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Spring 2011
Apr 24,2014
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Information Select the desired Level or Schedule Type to find available classes for the course.

INTL 382 - CONTEMPORARY MIDDLE EAST & NORTH AFRICA
This course is about the Middle East and North Africa (MENA). Traditional studies of the Middle East did not include North Africa. However, because of their common cultural, historical, religious, and political dynamics the old Middle East/Near East regions and the North African countries of Egypt, Libya, Tunisia, Morocco, and Mauritania must be studied and understood as a single geo-political and cultural region. We study MENA because its contributions to human civilization, strategic location, vast oil resources, and growing political power. Historically, the region has been the birthplace of three monotheistic religions¿Judaism, Christianity, and Islam¿as well as a repository for Greek philosophical and scientific thoughts that were later transmitted to the ¿West¿ through the works of scholars who were native to this region. The region¿s own contributions to the Western civilization, and indeed to the world civilization, have been quite significant. They include the development of agriculture, writing, and algebra; important discoveries in medicine, chemistry, astronomy, and architecture; great artistic and literary works; and profound social, philosophical and spiritual thoughts. From the rise of Islam in the 7th century to the present time, social and political changes in MENA have had direct impact on many of the developments in the rest of the world. However, the events of the last five decades have had a more profound impact. Among these are: Israeli-Palestinian conflict; overthrow of monarchy in Egypt, Iraq, Libya, Afghanistan and Iran; the Algerian revolution; four Arab-Israeli wars; establishment of OPEC; civil wars in Lebanon, Yemen, Turkey, Afghanistan and the Sudan; Iran-Iraq war; growth of religious orthodoxy and ¿fundamentalism;¿ struggle of the Palestinians, the Kurds, and the Berbers for self-determination; Iraqi invasion of Kuwait; military attack on Iraq by a US-led coalition in 1991 and in 2000; and the burgeoning of civil societies, media of communications, and human rights movements.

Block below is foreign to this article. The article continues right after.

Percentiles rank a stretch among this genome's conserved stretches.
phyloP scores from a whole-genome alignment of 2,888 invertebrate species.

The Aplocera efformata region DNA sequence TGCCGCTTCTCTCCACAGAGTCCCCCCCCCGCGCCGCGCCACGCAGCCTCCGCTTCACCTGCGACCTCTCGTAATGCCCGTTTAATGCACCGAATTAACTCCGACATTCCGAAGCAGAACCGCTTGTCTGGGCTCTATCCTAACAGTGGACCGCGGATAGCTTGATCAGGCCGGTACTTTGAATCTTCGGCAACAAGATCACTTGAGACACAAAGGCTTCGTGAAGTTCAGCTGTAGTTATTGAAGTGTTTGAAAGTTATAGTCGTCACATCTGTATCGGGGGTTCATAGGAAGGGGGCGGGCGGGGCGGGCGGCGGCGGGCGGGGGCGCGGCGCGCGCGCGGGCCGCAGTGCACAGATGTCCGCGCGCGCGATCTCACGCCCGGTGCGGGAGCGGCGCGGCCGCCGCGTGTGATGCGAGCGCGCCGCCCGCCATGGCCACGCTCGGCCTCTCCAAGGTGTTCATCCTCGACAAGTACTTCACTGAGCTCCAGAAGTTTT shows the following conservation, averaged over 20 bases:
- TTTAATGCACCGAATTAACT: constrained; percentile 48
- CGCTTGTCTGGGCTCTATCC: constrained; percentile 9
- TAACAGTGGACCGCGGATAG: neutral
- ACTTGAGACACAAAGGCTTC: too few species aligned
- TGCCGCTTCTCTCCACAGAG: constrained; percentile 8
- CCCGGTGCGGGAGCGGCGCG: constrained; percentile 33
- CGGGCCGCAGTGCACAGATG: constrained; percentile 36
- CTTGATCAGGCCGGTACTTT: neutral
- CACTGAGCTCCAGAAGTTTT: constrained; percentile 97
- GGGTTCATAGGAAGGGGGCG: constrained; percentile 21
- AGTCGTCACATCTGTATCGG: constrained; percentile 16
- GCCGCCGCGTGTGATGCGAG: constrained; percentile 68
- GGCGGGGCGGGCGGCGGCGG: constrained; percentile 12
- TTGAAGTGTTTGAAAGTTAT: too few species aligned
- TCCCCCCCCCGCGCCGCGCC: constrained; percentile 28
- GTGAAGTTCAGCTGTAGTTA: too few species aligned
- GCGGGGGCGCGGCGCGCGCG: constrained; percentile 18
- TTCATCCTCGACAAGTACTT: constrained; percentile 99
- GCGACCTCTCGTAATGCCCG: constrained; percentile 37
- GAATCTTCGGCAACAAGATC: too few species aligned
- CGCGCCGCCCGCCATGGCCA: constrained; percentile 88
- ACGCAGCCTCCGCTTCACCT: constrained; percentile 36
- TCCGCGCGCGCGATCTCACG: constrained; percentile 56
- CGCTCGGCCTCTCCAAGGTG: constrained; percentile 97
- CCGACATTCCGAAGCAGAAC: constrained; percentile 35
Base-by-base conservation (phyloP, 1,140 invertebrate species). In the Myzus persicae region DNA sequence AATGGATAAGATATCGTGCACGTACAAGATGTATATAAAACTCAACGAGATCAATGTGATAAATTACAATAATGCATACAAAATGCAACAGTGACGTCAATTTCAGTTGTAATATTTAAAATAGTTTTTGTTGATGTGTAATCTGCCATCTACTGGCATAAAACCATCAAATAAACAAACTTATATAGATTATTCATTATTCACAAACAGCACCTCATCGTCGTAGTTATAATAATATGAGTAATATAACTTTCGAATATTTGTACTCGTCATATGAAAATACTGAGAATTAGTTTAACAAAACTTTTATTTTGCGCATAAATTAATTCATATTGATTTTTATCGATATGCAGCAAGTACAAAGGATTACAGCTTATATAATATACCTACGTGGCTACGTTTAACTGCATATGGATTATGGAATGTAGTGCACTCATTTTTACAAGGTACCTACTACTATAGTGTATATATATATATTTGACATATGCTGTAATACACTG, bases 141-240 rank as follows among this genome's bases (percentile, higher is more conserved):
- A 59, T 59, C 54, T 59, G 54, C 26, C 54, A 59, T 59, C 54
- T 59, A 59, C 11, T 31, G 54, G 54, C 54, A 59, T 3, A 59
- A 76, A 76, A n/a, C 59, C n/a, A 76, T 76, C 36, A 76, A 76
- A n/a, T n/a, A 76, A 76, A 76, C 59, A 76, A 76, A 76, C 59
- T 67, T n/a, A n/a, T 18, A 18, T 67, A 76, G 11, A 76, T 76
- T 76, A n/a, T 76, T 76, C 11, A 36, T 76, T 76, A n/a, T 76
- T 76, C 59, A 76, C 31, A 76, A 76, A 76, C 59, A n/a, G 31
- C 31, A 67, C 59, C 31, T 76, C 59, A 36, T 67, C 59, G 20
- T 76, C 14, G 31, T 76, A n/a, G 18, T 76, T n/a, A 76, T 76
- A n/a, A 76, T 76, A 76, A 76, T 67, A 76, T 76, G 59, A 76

0.000 TO 4.000 Credit hours
0.000 TO 4.000 Lecture hours

Levels: Undergraduate
Schedule Types: Lecture

International Studies Department

Course Attributes:
GE-INTERNATIONAL ISSUES, MJ-INTL-Area Studies-Africa

Restrictions:
Must be enrolled in one of the following Levels:     
      Undergraduate

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Release: 8.5.4